Your salary is a lot like investing — where you start affects your total return.

Start a job at $45,000 a year instead of $55,000, and if your raises are percentage-based or if your salary in a new job is partly based on your previous salary, over time the aggregate loss on incremental gains can be huge. How huge?

“I tell my graduate students that by not negotiating their job at the beginning of their career,” says Linda Babcock of Carnegie Mellon University, “they're leaving anywhere between $1 million and $1.5 million on the table in lost earnings over their lifetime.” And that figure doesn't include company retirement contributions based on a percentage of salary.

That's why negotiating your salary matters, especially if you're a woman.

The following is a guest post from Courtney Seiter, a content crafter at Buffer, a tool that makes social media sharing smarter and easier. She offers up ways for women to smartly ask for more money and to cement their future.

Women generally negotiate much less than men do, which can hurt them a lot over time. A study of graduating university students found that only 7 percent of female students attempted to negotiate an initial job offer compared with 57 percent of men (Babcock & Laschever, 2003).

This created a starting salary difference of 7.4 percent, and over time, even small differences in starting salaries can lead to substantial gaps.

Asking for a raise is another hurdle that can be tough for women. Another survey by Elle magazine found that 53 percent of women had never asked for a raise, compared with 40 percent of men. But there's also good news: The same survey found that 89 percent of men and women who tried to negotiate a higher salary when starting a new job were successful.

So why don't women negotiate job offers and ask for raises? Often women worry that asking for more money will appear pushy or damage their image. Research shows they often are right to have that concern.

Women who request either a raise or a higher starting salary are more likely than men to be perceived as greedy, demanding or just not very nice. Studies have shown that both male and female managers are less likely to want to work with women who negotiate during a job interview.

In one experiment by Babcock, viewers watched videos of a man and a woman asking for a raise, using an identical script. Viewers liked the man and agreed that he should get a raise. The woman was successful in getting the money, but, overall, viewers did not like her. They thought she was too demanding and aggressive.

Additionally, there's a cultural stigma in many places in the world attached to talking about money openly that can make things even more challenging.

More companies are opening up their data and revealing unequal wages for the same work, which shows how big the problem is. When all men are compared to all women, women earn 25.6 percent less than men, studies show.

So, if you want to start a bigger conversation about worth and compensation, what do you do? Here are a few places to start:

Friends: Start a casual conversation. Did they negotiate at their current job? If so, how? Did it work? Share numbers if you feel comfortable — this can be so illuminating, even if they're in different industries than your are.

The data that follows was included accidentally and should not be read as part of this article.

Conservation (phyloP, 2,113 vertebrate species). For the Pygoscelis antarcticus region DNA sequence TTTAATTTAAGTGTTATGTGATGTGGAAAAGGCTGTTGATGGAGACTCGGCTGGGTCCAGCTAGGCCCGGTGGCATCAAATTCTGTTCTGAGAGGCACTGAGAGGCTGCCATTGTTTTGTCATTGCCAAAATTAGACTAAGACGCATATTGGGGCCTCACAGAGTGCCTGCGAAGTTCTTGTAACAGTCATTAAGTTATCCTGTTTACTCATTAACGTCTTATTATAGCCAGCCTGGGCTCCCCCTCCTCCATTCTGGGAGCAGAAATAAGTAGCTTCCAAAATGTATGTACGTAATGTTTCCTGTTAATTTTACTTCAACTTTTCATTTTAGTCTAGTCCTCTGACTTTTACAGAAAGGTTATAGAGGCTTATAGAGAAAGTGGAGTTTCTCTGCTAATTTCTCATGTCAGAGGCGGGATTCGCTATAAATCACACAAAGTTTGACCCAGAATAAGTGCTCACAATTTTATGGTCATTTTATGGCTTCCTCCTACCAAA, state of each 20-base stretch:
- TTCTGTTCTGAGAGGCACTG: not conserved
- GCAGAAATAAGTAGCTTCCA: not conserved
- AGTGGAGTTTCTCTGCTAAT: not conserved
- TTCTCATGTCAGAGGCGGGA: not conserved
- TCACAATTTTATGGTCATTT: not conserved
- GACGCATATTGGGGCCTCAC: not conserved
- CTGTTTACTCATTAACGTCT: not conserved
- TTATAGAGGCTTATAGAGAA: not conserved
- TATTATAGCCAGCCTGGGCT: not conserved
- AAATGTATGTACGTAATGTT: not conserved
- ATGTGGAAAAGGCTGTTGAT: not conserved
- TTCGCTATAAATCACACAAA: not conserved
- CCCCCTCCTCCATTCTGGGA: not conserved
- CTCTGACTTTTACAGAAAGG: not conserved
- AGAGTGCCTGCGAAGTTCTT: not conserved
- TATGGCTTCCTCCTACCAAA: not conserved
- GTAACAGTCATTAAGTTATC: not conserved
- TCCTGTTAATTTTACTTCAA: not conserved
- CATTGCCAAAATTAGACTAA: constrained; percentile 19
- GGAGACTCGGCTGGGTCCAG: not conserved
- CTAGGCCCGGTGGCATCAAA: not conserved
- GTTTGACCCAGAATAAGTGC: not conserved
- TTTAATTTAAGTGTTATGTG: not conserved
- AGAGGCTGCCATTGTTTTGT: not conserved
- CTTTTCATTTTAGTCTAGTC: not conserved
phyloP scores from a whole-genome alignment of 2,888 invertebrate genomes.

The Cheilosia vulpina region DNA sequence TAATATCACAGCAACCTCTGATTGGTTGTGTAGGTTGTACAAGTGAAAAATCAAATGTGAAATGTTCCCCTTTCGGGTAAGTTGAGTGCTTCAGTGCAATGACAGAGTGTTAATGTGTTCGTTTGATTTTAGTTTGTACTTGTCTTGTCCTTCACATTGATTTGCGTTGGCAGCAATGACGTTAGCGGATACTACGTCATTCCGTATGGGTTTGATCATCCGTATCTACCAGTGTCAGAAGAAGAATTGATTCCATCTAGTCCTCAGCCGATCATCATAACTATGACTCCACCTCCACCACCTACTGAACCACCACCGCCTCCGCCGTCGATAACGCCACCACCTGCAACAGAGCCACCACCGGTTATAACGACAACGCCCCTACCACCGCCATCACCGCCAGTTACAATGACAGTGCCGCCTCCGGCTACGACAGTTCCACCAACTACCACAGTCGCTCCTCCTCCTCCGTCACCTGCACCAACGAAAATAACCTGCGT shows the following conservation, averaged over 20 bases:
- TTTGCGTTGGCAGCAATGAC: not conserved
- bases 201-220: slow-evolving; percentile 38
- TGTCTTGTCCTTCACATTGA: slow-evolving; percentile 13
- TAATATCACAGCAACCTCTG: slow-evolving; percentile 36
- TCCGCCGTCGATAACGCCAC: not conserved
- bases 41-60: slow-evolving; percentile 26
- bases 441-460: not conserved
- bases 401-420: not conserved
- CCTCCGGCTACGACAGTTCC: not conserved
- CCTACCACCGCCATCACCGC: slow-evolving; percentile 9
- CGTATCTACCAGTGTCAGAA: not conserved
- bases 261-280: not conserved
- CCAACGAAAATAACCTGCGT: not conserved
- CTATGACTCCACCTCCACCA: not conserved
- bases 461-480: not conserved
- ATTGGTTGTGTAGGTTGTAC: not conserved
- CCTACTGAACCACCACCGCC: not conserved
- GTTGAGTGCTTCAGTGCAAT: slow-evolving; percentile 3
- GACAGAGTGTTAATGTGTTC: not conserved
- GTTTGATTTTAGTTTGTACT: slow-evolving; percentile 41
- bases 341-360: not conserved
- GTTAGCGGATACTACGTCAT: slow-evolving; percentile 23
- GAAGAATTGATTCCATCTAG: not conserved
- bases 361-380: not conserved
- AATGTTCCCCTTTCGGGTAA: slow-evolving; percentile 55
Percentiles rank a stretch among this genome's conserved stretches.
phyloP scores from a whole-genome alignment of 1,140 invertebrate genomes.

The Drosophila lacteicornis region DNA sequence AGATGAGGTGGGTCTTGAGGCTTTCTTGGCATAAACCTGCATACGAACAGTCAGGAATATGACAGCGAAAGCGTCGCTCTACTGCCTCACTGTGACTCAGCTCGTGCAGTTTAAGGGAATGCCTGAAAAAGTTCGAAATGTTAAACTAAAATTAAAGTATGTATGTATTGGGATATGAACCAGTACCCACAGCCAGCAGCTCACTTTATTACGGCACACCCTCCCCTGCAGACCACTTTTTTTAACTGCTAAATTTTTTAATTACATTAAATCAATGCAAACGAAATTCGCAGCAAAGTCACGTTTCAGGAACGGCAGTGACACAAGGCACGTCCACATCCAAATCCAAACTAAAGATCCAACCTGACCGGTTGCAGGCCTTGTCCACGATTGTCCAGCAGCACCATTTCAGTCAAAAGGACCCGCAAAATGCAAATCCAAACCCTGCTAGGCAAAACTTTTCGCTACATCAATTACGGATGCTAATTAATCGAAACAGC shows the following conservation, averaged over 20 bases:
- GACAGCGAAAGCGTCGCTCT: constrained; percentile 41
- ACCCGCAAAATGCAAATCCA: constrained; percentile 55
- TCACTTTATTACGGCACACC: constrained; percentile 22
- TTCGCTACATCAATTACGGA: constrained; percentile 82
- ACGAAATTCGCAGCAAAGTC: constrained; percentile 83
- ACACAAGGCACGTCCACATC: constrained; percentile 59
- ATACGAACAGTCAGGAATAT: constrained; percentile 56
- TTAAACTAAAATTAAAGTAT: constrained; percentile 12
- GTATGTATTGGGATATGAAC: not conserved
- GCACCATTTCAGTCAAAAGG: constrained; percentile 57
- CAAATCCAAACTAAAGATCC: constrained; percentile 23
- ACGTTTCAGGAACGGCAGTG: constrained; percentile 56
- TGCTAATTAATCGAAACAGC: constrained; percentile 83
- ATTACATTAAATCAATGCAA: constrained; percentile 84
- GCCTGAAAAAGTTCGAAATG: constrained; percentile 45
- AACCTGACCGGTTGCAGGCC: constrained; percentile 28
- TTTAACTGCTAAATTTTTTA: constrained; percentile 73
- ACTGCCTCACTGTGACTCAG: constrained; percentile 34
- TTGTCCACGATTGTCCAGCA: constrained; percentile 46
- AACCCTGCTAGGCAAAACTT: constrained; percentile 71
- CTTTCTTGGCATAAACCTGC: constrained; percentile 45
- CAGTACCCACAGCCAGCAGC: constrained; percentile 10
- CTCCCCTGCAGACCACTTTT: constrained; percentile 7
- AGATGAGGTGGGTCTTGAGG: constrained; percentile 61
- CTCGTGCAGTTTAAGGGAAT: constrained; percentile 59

Networking organizations: Find co-workers or peers in organizations within your industry you can ask. If you're not comfortable saying that you're doing research for yourself, you can say you have a friend looking to get into the industry.

Recruiters: They do this for a living and likely have a good idea of ranges. Set up an informational interview and find out what they're seeing in the job market.

Job boards: Some offer pay ranges for jobs in your field.

Employers: When you're asked how much salary you're expecting, inquire, “What's the pay range for my position?”

The better women are at negotiating (and the more often they do it), the more the biases that create these pay disparities will break down.

If you're interested in a new job or asking for a raise at your existing job, you can ask yourself a few questions to be prepared to present your case based on merit:

Have you saved your company time or money? If so, how much?

Have you added to company profits through a client you brought on or an initiative you proposed? How much did you make the company?

Have you exceeded the metrics your boss set when she hired you? (For instance, were you hired to increase web traffic by 50 percent, but your projects increased traffic by 75 percent?)

What kind of projects have you taken on beyond the scope of your job?

Are you the person who covers for your boss or someone else in a pinch?

There are plenty of other negotiating tips out there, but there's one big one that really stands out: Make it about more than you.

In an experiment at the University of Texas, men and women were asked to negotiate a starting salary for themselves, then to negotiate on behalf of someone else.

When the women negotiated for themselves, they asked for an average of $7,000 less than the men. But when they negotiated on behalf of a friend, they asked for just as much money as the men did.

This is called “communal orientation,” and it can neutralize the negative consequences that women can encounter when they negotiate. Often it's more acceptable for women to negotiate with others in mind because it creates an impression of caregiving.

When you're negotiating, think of the people your salary supports and frame your case as supportive to the organization. That might make you feel less self-conscious and more confident.

And, it's also nice to think about the ways your work helps others.